ARE OUR politicians completely lacking in sense, or is it sensibility? Maybe they have screws missing in both departments.
From a government, whose members boasted in the run-up to last year’s general election, that — unlike the former FNM government — they put the needs of the people first, it would seem that, now secure in the seat of power, they are unaware of those needs.
Imagine in the midst of what has been called “the greatest recession in 80 years”, a first-term member of the House of Assembly Wednesday urged MPs to agree to the construction of a new parliament building. Even if the facility cost $50 million, the Government could find a way to pay for it, declared Fort Charlotte MP Dr Andre Rollins.
We find that comment, not only interesting, but callously ignorant of the times in which Bahamians now live.
Government, according to Dr Rollins, can find $50 million to pay for a fancy new assembly building. However, last year it could not find even a lower sum to continue the FNM-government’s 52-week programme – National Job Readiness and Training – to prepare Bahamians to fill jobs that would start to come on stream with the improvement of the economy. While learning, these Bahamians were earning a stipend to assist with their daily expenses. Many of them were placed in private sector jobs.
However, when the PLP — the “people’s party” — became the government in May last year, the job readiness programme was allowed to die at the end its 52-week term. These Bahamians, left jobless and without their training stipend, still faced rent, mortgages, school fees and other family obligations.
In September last year, this government’s own Social Services Minister Melanie Griffin admitted that poverty has been on the rise ever since the last PLP government, which ended in 2007.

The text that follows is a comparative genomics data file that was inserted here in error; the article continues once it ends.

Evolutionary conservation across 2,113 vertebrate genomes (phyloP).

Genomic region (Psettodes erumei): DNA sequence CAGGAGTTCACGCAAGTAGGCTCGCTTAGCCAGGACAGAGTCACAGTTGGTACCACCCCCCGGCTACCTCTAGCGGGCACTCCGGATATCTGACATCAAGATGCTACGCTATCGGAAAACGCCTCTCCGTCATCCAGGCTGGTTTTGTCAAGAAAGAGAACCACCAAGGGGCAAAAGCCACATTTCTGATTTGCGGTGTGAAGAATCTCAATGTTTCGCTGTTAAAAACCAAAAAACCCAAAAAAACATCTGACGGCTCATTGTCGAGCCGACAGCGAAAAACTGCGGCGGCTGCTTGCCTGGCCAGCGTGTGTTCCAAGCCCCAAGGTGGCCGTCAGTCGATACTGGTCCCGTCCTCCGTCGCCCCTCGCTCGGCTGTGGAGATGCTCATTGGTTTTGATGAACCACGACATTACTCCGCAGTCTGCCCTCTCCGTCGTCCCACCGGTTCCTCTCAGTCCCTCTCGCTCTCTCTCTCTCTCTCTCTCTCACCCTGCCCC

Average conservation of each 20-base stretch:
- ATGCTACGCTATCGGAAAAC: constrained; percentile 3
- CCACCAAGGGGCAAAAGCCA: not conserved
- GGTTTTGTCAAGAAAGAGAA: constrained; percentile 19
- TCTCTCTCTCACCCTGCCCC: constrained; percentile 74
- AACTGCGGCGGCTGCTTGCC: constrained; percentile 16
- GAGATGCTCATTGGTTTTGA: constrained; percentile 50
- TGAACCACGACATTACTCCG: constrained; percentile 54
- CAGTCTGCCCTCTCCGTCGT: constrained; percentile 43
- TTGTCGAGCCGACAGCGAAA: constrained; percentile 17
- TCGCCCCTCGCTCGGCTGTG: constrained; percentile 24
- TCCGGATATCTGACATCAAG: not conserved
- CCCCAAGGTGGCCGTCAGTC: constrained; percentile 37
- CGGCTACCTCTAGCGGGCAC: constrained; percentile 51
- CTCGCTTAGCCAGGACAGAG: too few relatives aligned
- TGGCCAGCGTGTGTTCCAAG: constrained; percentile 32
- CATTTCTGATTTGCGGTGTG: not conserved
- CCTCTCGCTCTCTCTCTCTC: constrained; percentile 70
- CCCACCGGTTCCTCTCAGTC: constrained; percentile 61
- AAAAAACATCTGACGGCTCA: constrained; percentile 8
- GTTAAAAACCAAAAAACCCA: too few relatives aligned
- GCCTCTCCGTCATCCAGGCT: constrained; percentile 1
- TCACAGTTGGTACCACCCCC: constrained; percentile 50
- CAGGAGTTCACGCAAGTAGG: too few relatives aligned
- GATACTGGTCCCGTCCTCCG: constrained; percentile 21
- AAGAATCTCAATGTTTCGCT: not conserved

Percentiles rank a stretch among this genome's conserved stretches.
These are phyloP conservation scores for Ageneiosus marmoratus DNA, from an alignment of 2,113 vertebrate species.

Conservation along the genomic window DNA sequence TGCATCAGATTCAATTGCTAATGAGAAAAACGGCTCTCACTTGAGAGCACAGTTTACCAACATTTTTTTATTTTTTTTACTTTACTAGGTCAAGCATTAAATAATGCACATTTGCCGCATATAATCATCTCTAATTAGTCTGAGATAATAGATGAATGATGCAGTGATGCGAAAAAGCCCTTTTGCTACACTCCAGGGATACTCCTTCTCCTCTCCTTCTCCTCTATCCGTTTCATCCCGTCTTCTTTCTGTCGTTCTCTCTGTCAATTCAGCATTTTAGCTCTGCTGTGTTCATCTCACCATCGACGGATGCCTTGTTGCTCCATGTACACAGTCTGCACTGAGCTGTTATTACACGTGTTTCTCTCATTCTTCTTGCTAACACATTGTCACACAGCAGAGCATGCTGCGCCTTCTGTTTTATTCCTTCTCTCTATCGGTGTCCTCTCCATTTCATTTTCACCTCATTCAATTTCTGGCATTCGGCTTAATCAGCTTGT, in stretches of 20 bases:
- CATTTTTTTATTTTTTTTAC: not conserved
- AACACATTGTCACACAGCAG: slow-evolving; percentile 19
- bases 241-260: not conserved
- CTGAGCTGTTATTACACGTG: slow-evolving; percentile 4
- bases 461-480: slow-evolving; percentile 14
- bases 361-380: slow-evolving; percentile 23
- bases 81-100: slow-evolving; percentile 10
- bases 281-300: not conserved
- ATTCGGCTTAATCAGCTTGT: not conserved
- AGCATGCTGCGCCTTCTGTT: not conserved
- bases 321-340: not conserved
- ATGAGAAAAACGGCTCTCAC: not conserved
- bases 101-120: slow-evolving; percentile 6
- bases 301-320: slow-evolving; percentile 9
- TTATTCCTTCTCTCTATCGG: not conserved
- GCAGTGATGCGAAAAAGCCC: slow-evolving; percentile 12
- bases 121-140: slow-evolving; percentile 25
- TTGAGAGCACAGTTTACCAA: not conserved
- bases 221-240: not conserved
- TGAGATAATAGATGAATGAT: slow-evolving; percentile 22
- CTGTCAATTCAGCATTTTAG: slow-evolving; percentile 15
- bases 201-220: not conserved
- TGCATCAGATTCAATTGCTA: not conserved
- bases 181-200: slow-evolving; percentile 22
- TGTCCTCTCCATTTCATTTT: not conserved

Despite this, the people’s representatives found nothing offensive in asking for scarce finances to build an edifice to enhance their importance and cater to their human comforts. At such a time the suggestion is obscene.
Zhivargo Laing, former Minister of State in the Ministry of Finance, urged the Christie Government to extend the job training programme for struggling Bahamians. He said that the money to do so must be available, “because tucked away in the Prime Minister’s own office budget is $25 million earmarked for nothing in particular”.
Yet, he said, “millions of dollars are being spent to provide jobs for PLP MPs and Senators by appointing the largest Cabinet in the history of the Bahamas. Invest that money in unemployed Bahamians, not PLP politicians.”
Mr Laing pointed out that that month PLP Ministers Brave Davis and Fred Mitchell were flying to Los Angeles spending thousands of dollars on plane tickets, hotel suites and parties to present plaques – money that could be better spent on “hurting Bahamians”.
In the 52-week programme, government had invested almost $50 million to provide more than 4,000 jobs for Bahamians.
Obviously, the PLP did not see the worth of the programme — the second during the FNM administration — yet during that period Bahamians did find jobs. For example, The Tribune has a reporter on its staff that trained in the news room for the 52 weeks. At the end of the programme, she remained on staff.
But yet while the people are hurting, parliamentarians in the House Wednesday moaned of the structure of the current 284-year-old building, which, they say, is not up to standard. They are now suspicious of the soundness of the building and their own security in it.
Fox Hill MP Fred Mitchell said that a new complex is long overdue.
“I do not like to work in this building,” he said. “It is cramped. It is inadequate. It is too intimate and too accessible. It has long ago outlived its adequacy.”
We would suggest that Mr Mitchell will have to endure this inconvenience as long as his constituents are forced to tighten their belts and lower their expectations.
And, of all things, while many of their constituents are jobless, these politicians want parliament to appoint a select committee to review their own benefits and allowances.
These people are really bold. This is hardly the time to broach such a sensitive subject. They should recall that the report produced by the US researchers they engaged to discover why they lost the 2007 election reported that one of the reasons was that “there is a perception among voters that the PLP has become more focused on doing things that benefit its own politicians than for people”.
However, this time, having the numbers in the House that allow them to do as they please, and facing a weak opposition, they have become bold. However, unless they come to their senses, in the end the voice of the people will have the last say.